VENEZUELA – “Prohibido botar bebés,” it says: “Dumping babies is forbidden.”

The graphic is straightforward but shocking.

That anyone would conceive the need for such a sign is heart-breaking. That it encapsulates a growing problem in Venezuela, a nation strung taut between political stalemate and economic collapse, is nothing short of devastating.

Venezuelan artist Eric Meiicano told the BBC he created the campaign after a newborn was found in the trash near his Caracas apartment. “Something is becoming common which should never be considered normal,” he said. The BBC report also described a precipitous rise in infants abandoned in the streets or left on the doorsteps of public buildings. 

Venezuela’s financial crisis has spurred a huge exodus of 4.5 million people who have fled the country. Left behind are nearly a million children. Many have been put in the care of a neighbour or relative while desperate parents seek a way to send help; others have been abandoned.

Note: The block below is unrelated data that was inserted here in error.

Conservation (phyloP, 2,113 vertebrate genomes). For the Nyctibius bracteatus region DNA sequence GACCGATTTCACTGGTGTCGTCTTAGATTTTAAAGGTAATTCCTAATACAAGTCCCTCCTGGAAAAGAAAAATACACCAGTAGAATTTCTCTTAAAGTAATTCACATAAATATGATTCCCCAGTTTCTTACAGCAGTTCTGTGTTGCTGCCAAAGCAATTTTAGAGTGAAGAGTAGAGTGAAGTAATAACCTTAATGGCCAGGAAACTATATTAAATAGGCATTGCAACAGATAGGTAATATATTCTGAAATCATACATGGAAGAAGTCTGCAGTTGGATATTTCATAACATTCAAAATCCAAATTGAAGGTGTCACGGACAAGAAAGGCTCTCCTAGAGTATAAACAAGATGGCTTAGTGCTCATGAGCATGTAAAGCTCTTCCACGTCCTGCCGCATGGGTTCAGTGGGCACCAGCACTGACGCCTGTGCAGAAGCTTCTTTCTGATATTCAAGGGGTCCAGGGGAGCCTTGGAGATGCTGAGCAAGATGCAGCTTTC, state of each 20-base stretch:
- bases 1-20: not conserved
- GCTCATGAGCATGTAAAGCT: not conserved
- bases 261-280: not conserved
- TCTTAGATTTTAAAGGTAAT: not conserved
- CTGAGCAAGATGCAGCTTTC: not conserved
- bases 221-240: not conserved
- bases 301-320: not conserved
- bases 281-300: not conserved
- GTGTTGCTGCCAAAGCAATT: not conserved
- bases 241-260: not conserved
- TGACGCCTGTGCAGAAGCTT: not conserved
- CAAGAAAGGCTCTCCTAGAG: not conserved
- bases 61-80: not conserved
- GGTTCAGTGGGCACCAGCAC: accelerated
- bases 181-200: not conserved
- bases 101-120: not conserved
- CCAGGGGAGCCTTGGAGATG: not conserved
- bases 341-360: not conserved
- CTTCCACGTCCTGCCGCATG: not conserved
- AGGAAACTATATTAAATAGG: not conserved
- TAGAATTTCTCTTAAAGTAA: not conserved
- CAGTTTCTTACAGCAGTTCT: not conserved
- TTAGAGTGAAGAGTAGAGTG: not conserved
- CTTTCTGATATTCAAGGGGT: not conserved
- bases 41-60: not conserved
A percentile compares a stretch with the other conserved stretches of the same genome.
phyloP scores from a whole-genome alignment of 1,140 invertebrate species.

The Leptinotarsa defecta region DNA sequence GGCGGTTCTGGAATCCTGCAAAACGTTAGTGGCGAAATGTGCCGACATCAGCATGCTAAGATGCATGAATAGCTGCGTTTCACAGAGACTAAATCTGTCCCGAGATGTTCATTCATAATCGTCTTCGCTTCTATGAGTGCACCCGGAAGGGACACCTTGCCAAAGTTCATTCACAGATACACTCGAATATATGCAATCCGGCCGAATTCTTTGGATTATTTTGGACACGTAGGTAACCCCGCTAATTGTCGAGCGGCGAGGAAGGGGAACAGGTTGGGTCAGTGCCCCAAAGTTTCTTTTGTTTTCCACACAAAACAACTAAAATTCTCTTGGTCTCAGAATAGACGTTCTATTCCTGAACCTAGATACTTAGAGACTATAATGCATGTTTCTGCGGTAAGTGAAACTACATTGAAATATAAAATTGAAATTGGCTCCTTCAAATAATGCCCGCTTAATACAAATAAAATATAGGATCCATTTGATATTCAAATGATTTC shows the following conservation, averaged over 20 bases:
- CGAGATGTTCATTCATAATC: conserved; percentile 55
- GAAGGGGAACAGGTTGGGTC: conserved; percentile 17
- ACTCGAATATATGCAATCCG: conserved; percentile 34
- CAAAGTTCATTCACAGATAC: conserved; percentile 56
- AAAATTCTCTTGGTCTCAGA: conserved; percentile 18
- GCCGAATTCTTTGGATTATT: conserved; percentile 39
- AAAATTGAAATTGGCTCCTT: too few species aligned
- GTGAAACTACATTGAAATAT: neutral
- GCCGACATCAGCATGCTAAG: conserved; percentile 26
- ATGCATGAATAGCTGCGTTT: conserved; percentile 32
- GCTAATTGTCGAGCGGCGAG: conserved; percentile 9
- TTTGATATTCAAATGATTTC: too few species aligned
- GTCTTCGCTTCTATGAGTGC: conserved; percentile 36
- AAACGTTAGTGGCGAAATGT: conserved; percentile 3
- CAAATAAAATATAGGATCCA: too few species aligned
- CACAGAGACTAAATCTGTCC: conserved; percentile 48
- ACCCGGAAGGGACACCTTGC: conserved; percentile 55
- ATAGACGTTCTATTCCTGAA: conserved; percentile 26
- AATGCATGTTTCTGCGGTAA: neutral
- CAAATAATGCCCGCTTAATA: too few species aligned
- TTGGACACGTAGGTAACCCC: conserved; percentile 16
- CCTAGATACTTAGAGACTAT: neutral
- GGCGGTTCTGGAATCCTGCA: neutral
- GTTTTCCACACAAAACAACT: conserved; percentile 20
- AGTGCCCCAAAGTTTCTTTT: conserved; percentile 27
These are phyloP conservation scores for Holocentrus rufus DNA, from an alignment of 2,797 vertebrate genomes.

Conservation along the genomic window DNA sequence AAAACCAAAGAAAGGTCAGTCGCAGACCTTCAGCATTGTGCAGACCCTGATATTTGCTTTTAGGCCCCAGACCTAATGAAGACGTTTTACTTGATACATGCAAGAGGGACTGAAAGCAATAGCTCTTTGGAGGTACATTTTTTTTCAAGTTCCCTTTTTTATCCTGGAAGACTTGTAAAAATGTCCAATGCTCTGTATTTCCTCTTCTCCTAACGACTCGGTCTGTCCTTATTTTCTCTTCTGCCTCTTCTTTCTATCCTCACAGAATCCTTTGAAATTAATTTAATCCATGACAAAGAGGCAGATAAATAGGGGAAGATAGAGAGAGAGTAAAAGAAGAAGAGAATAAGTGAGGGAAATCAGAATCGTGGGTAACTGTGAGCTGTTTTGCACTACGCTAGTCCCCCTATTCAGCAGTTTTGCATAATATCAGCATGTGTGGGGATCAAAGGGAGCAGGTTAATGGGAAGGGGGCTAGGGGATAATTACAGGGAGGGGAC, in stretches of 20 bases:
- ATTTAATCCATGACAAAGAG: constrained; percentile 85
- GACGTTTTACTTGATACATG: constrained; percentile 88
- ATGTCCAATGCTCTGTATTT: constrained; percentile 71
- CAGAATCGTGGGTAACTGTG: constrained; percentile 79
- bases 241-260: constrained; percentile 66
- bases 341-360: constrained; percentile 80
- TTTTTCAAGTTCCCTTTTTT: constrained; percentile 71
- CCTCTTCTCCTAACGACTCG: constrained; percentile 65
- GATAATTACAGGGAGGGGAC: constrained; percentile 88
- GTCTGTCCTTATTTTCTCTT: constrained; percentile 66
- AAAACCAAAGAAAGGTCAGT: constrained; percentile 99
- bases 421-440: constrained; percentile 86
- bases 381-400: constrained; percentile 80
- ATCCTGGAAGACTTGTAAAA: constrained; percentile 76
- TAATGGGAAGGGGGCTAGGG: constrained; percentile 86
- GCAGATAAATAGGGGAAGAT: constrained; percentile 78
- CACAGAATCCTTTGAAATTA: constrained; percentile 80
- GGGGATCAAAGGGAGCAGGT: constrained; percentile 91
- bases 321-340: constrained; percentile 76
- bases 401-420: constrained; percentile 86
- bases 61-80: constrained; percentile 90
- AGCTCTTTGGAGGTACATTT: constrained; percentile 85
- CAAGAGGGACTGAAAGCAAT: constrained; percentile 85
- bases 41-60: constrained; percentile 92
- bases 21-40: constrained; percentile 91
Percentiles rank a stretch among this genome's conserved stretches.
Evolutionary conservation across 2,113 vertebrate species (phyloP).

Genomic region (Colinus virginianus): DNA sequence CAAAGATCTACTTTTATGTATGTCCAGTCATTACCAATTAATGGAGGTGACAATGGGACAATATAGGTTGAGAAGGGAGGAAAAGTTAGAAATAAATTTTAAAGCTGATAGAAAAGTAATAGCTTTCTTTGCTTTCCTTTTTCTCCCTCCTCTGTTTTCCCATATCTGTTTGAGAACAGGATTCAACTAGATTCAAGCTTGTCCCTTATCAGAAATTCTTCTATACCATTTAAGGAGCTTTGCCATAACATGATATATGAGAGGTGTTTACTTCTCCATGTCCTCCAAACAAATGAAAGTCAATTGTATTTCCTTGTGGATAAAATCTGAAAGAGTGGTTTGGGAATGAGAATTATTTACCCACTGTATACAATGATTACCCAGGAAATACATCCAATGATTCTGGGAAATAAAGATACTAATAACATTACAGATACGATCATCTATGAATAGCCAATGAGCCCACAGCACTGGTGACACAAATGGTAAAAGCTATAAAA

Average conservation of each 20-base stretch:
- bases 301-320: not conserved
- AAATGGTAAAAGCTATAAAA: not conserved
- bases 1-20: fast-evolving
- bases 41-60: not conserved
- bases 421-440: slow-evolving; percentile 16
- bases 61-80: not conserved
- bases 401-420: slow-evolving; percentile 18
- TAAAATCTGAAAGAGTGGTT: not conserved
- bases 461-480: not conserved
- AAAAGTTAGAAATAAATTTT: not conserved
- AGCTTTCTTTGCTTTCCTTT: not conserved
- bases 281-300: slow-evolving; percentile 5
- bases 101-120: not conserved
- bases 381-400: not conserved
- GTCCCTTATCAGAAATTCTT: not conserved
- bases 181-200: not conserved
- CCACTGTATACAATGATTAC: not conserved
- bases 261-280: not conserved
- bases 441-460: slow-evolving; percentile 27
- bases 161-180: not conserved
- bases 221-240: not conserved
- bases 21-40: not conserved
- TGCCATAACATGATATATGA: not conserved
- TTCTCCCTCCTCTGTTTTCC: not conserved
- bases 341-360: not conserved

From 2015 to 2016 alone, infant mortality rose 30%, while maternal mortality jumped 65%, according to Venezuela’s Health Ministry. Within days of releasing those figures, the Health Minister was fired. After that, no further epidemiological data have been published.

Venezuela has the highest rate of teen pregnancy in Latin America. One in four babies is born to a teenaged mother, according to the UN Population Fund. Thus, often, running from violence, children abandoning children.

SOURCE: London Free Press, by Robin Baranyai, Special to Postmedia News, 6 March 2020